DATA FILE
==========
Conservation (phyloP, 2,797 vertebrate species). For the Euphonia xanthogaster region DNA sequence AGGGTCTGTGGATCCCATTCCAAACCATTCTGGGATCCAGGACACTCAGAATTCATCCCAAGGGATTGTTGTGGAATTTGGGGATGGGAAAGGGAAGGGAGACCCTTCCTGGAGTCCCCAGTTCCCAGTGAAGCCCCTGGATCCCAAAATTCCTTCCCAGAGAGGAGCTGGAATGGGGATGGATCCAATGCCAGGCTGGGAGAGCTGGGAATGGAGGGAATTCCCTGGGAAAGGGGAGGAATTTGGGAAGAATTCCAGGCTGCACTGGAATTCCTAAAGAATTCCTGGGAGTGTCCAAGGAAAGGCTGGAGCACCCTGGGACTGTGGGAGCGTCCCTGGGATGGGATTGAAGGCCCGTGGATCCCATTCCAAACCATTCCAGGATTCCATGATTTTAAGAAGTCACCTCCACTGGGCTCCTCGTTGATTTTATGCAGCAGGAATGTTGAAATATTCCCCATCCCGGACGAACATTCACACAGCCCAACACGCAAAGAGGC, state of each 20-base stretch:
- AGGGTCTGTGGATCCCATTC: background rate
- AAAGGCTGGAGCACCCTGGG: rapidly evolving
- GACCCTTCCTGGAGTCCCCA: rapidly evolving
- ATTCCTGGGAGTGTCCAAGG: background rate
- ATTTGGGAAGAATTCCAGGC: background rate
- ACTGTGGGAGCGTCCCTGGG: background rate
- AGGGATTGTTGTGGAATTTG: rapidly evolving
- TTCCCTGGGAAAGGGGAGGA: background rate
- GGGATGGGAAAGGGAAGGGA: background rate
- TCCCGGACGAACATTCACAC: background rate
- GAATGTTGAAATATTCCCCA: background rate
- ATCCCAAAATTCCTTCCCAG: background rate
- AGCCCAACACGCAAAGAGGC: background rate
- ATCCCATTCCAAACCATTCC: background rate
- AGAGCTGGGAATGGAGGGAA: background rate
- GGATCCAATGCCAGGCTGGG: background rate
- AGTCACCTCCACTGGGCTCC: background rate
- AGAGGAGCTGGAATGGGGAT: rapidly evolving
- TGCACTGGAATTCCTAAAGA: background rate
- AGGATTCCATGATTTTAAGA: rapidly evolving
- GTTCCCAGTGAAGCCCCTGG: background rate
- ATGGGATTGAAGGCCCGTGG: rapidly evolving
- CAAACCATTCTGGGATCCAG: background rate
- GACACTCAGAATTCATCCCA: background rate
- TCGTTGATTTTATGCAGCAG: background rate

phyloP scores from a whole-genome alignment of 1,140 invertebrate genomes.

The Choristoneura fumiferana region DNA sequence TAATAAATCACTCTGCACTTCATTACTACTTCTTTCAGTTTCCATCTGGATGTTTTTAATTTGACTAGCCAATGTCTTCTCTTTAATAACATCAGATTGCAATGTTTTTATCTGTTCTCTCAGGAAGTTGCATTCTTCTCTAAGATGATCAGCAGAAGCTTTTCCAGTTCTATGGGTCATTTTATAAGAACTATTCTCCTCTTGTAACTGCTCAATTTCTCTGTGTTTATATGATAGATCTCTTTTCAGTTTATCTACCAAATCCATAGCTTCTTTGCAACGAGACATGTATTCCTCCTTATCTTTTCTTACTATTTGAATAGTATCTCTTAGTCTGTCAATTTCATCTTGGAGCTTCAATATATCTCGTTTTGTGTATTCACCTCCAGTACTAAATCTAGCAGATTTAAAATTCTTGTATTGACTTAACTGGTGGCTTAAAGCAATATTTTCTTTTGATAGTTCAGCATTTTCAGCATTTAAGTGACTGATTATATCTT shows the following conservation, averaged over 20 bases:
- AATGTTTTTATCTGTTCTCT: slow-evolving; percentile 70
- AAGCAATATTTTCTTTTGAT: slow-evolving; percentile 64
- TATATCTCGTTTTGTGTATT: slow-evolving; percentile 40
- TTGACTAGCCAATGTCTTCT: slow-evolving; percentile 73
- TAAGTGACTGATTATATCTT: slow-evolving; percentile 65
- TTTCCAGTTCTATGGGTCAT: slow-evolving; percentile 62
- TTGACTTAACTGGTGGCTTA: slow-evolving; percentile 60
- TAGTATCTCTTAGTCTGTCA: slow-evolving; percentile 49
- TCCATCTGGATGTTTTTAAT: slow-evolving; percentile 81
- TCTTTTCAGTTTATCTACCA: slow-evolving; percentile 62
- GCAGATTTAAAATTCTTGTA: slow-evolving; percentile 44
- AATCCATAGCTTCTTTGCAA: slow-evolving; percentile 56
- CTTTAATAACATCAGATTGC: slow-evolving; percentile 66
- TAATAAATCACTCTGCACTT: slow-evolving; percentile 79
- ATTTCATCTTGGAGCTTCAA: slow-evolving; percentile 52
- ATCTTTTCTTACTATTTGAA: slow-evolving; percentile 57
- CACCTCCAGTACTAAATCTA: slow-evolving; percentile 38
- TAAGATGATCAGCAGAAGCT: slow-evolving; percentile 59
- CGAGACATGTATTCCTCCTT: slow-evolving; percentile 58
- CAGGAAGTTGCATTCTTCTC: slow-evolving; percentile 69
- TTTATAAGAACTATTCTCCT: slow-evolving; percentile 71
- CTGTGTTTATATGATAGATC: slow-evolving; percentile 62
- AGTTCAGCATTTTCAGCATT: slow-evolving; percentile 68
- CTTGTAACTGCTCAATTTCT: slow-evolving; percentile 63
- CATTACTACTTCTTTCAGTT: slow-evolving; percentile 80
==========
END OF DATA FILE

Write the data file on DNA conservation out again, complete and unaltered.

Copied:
Conservation (phyloP, 2,797 vertebrate species). For the Euphonia xanthogaster region DNA sequence AGGGTCTGTGGATCCCATTCCAAACCATTCTGGGATCCAGGACACTCAGAATTCATCCCAAGGGATTGTTGTGGAATTTGGGGATGGGAAAGGGAAGGGAGACCCTTCCTGGAGTCCCCAGTTCCCAGTGAAGCCCCTGGATCCCAAAATTCCTTCCCAGAGAGGAGCTGGAATGGGGATGGATCCAATGCCAGGCTGGGAGAGCTGGGAATGGAGGGAATTCCCTGGGAAAGGGGAGGAATTTGGGAAGAATTCCAGGCTGCACTGGAATTCCTAAAGAATTCCTGGGAGTGTCCAAGGAAAGGCTGGAGCACCCTGGGACTGTGGGAGCGTCCCTGGGATGGGATTGAAGGCCCGTGGATCCCATTCCAAACCATTCCAGGATTCCATGATTTTAAGAAGTCACCTCCACTGGGCTCCTCGTTGATTTTATGCAGCAGGAATGTTGAAATATTCCCCATCCCGGACGAACATTCACACAGCCCAACACGCAAAGAGGC, state of each 20-base stretch:
- AGGGTCTGTGGATCCCATTC: background rate
- AAAGGCTGGAGCACCCTGGG: rapidly evolving
- GACCCTTCCTGGAGTCCCCA: rapidly evolving
- ATTCCTGGGAGTGTCCAAGG: background rate
- ATTTGGGAAGAATTCCAGGC: background rate
- ACTGTGGGAGCGTCCCTGGG: background rate
- AGGGATTGTTGTGGAATTTG: rapidly evolving
- TTCCCTGGGAAAGGGGAGGA: background rate
- GGGATGGGAAAGGGAAGGGA: background rate
- TCCCGGACGAACATTCACAC: background rate
- GAATGTTGAAATATTCCCCA: background rate
- ATCCCAAAATTCCTTCCCAG: background rate
- AGCCCAACACGCAAAGAGGC: background rate
- ATCCCATTCCAAACCATTCC: background rate
- AGAGCTGGGAATGGAGGGAA: background rate
- GGATCCAATGCCAGGCTGGG: background rate
- AGTCACCTCCACTGGGCTCC: background rate
- AGAGGAGCTGGAATGGGGAT: rapidly evolving
- TGCACTGGAATTCCTAAAGA: background rate
- AGGATTCCATGATTTTAAGA: rapidly evolving
- GTTCCCAGTGAAGCCCCTGG: background rate
- ATGGGATTGAAGGCCCGTGG: rapidly evolving
- CAAACCATTCTGGGATCCAG: background rate
- GACACTCAGAATTCATCCCA: background rate
- TCGTTGATTTTATGCAGCAG: background rate

phyloP scores from a whole-genome alignment of 1,140 invertebrate genomes.

The Choristoneura fumiferana region DNA sequence TAATAAATCACTCTGCACTTCATTACTACTTCTTTCAGTTTCCATCTGGATGTTTTTAATTTGACTAGCCAATGTCTTCTCTTTAATAACATCAGATTGCAATGTTTTTATCTGTTCTCTCAGGAAGTTGCATTCTTCTCTAAGATGATCAGCAGAAGCTTTTCCAGTTCTATGGGTCATTTTATAAGAACTATTCTCCTCTTGTAACTGCTCAATTTCTCTGTGTTTATATGATAGATCTCTTTTCAGTTTATCTACCAAATCCATAGCTTCTTTGCAACGAGACATGTATTCCTCCTTATCTTTTCTTACTATTTGAATAGTATCTCTTAGTCTGTCAATTTCATCTTGGAGCTTCAATATATCTCGTTTTGTGTATTCACCTCCAGTACTAAATCTAGCAGATTTAAAATTCTTGTATTGACTTAACTGGTGGCTTAAAGCAATATTTTCTTTTGATAGTTCAGCATTTTCAGCATTTAAGTGACTGATTATATCTT shows the following conservation, averaged over 20 bases:
- AATGTTTTTATCTGTTCTCT: slow-evolving; percentile 70
- AAGCAATATTTTCTTTTGAT: slow-evolving; percentile 64
- TATATCTCGTTTTGTGTATT: slow-evolving; percentile 40
- TTGACTAGCCAATGTCTTCT: slow-evolving; percentile 73
- TAAGTGACTGATTATATCTT: slow-evolving; percentile 65
- TTTCCAGTTCTATGGGTCAT: slow-evolving; percentile 62
- TTGACTTAACTGGTGGCTTA: slow-evolving; percentile 60
- TAGTATCTCTTAGTCTGTCA: slow-evolving; percentile 49
- TCCATCTGGATGTTTTTAAT: slow-evolving; percentile 81
- TCTTTTCAGTTTATCTACCA: slow-evolving; percentile 62
- GCAGATTTAAAATTCTTGTA: slow-evolving; percentile 44
- AATCCATAGCTTCTTTGCAA: slow-evolving; percentile 56
- CTTTAATAACATCAGATTGC: slow-evolving; percentile 66
- TAATAAATCACTCTGCACTT: slow-evolving; percentile 79
- ATTTCATCTTGGAGCTTCAA: slow-evolving; percentile 52
- ATCTTTTCTTACTATTTGAA: slow-evolving; percentile 57
- CACCTCCAGTACTAAATCTA: slow-evolving; percentile 38
- TAAGATGATCAGCAGAAGCT: slow-evolving; percentile 59
- CGAGACATGTATTCCTCCTT: slow-evolving; percentile 58
- CAGGAAGTTGCATTCTTCTC: slow-evolving; percentile 69
- TTTATAAGAACTATTCTCCT: slow-evolving; percentile 71
- CTGTGTTTATATGATAGATC: slow-evolving; percentile 62
- AGTTCAGCATTTTCAGCATT: slow-evolving; percentile 68
- CTTGTAACTGCTCAATTTCT: slow-evolving; percentile 63
- CATTACTACTTCTTTCAGTT: slow-evolving; percentile 80